Exclusive Defender pedal car concept set for public debut at Frankfurt
Pedal car hand built in the UK and previews production model, due to go on sale mid-2016
Creation of scale Defender collector’s piece celebrates over 60 years of Defender production
Authentic interior details featuring leather finish with trimmed seats, steering wheel and rear stowage
Rugged aluminium body, protective door sill chequer plate, running bars and durable rubber tyres retain Defender’s traditional design characteristics
Land Rover has created a special collector’s Defender pedal car concept, previewing a full production pedal car model that will go on sale in Spring 2016.
With production of current Defender now in its final phase, the unique pedal car concept represents a fitting tribute to the one of the world’s most iconic vehicles; the Series Land Rover and Defender has been produced in Solihull, UK, since 1948.
The exclusive Defender pedal car is hand built in the UK and styled to commemorate the legacy of the first-ever pre-production Land Rover affectionately know as ‘Huey’ given its original numberplate of ‘HUE 166’.
The concept model is constructed using a rolled-edge aluminium frame complete with individual chassis number and personalised numberplate. It is hand finished in the same Loire Blue found on the full-scale Defender colour palette.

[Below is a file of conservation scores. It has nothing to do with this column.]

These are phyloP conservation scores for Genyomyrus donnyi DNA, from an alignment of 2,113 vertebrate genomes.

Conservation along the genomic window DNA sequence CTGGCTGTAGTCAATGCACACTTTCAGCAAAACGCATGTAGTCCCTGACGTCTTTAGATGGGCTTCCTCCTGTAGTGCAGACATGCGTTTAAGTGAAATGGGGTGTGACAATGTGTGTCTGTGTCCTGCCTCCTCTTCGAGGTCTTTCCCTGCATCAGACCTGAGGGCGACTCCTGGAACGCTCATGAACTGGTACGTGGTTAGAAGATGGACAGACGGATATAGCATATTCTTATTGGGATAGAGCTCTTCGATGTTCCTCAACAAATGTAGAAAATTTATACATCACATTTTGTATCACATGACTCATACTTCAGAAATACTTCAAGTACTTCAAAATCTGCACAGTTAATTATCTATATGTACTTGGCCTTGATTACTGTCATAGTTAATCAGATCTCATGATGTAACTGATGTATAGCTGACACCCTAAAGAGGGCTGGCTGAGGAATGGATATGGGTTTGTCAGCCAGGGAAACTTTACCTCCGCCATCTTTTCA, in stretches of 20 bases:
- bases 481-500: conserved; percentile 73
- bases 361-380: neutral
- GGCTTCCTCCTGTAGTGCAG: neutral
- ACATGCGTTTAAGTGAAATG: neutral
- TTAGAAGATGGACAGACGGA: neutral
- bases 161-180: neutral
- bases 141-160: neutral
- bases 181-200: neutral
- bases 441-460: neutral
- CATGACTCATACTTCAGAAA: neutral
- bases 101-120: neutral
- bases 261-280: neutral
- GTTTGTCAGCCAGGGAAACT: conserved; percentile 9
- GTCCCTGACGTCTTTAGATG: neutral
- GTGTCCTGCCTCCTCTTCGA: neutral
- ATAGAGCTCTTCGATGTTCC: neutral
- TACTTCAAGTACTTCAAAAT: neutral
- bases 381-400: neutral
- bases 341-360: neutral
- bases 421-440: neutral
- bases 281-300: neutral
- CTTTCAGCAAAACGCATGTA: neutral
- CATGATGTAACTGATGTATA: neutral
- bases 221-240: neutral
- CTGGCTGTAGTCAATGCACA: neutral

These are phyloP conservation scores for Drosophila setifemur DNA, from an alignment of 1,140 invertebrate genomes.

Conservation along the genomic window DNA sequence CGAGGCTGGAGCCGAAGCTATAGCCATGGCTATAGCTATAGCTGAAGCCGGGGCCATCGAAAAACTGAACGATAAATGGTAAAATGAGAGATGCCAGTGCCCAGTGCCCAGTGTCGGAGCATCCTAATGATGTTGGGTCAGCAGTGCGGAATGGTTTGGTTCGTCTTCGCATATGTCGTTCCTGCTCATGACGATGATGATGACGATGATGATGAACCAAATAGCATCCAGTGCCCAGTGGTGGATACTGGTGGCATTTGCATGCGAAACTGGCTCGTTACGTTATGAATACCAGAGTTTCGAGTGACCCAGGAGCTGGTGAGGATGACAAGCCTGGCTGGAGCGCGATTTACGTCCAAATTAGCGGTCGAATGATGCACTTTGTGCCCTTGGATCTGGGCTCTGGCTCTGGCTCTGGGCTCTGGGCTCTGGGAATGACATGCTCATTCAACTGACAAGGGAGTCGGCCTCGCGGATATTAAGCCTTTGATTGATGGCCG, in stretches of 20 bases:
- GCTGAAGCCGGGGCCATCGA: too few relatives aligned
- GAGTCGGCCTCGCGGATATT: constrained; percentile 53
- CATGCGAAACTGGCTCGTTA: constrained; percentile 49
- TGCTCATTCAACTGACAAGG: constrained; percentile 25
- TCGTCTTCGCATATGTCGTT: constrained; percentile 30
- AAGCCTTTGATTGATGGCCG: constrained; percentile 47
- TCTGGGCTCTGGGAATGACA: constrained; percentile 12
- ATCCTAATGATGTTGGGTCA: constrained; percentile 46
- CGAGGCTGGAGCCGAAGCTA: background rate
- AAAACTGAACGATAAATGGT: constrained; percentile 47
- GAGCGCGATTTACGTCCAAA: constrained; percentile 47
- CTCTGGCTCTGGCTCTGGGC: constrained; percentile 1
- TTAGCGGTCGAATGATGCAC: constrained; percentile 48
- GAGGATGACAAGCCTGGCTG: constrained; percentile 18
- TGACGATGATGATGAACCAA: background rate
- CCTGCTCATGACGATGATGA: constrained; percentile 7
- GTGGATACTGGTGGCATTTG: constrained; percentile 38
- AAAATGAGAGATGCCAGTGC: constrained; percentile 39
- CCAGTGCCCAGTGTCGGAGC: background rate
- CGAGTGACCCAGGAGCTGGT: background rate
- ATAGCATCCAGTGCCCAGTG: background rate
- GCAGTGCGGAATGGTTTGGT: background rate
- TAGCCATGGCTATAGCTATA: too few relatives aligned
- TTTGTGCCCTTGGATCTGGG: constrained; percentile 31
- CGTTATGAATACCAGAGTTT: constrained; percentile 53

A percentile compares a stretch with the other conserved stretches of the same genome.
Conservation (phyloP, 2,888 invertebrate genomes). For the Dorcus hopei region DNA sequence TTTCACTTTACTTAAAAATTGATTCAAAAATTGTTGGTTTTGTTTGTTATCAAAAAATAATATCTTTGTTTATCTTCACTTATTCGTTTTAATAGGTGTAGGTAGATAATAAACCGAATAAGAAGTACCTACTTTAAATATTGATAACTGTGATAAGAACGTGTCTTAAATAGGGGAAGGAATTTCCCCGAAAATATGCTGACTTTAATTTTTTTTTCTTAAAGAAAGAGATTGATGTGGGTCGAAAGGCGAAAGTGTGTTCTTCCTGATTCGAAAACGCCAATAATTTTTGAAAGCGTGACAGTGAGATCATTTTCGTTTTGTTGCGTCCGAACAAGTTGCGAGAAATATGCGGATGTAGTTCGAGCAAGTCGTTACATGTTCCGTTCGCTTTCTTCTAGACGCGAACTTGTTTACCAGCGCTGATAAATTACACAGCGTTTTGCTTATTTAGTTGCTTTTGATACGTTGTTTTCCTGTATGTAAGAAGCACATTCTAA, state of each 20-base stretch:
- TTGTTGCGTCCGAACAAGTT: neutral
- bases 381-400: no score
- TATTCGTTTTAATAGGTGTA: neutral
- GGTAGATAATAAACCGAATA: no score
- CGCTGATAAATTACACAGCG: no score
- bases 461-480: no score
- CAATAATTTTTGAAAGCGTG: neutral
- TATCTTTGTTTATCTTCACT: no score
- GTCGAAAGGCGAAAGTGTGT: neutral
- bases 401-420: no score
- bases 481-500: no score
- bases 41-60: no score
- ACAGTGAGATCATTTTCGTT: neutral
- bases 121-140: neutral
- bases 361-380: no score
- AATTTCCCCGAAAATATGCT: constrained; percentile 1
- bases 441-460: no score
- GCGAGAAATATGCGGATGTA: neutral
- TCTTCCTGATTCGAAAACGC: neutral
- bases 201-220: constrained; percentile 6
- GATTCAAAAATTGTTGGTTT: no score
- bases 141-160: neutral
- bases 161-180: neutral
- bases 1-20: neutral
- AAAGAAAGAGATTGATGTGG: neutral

The show car is meticulously hand built in the UK and this exclusive version is constructed precisely to scale to incorporate all of the Defender’s distinctive characteristics such as protective chequer plate, cylindrical running bars and rugged off-road tyres complete with mudflaps.
The drive assembly is constructed to enable the young driver to pedal both forwards and backwards while a spring suspension and working brakes – complete with parking brake – will allow the little one to go on many big adventures.
It’s no different inside, where engineers have drawn on their passion and experience for creating special commissions by constructing an authentically styled dashboard, working hooter and rear stowage section with cover. A leather finish and trimmed seats and steering wheel complete the overall design of the Defender pedal car.
Jaguar Land Rover’s Director of Branded and Licensed Goods Lindsay Weaver said: "This is both a wonderful collector’s piece and children’s toy. It demonstrates our ability to produce goods with world class quality and attention to detail that can emulate our world class Jaguar and Land Rover cars."
The final production version of the Land Rover pedal car concept is expected to cost around £10,000.
- Jaguar Land Rover reveals its ‘360 Virtual Urban Windscreen’ research, which uses transparent roof pillars to give the driver a 360o view outside the car
- To aid navigation on busy urban roads, a ghost car could be projected in front of the car for the driver to follow
- The concept uses future Heads-Up Display technology to provide information to keep the driver’s eyes on the road and reduce distraction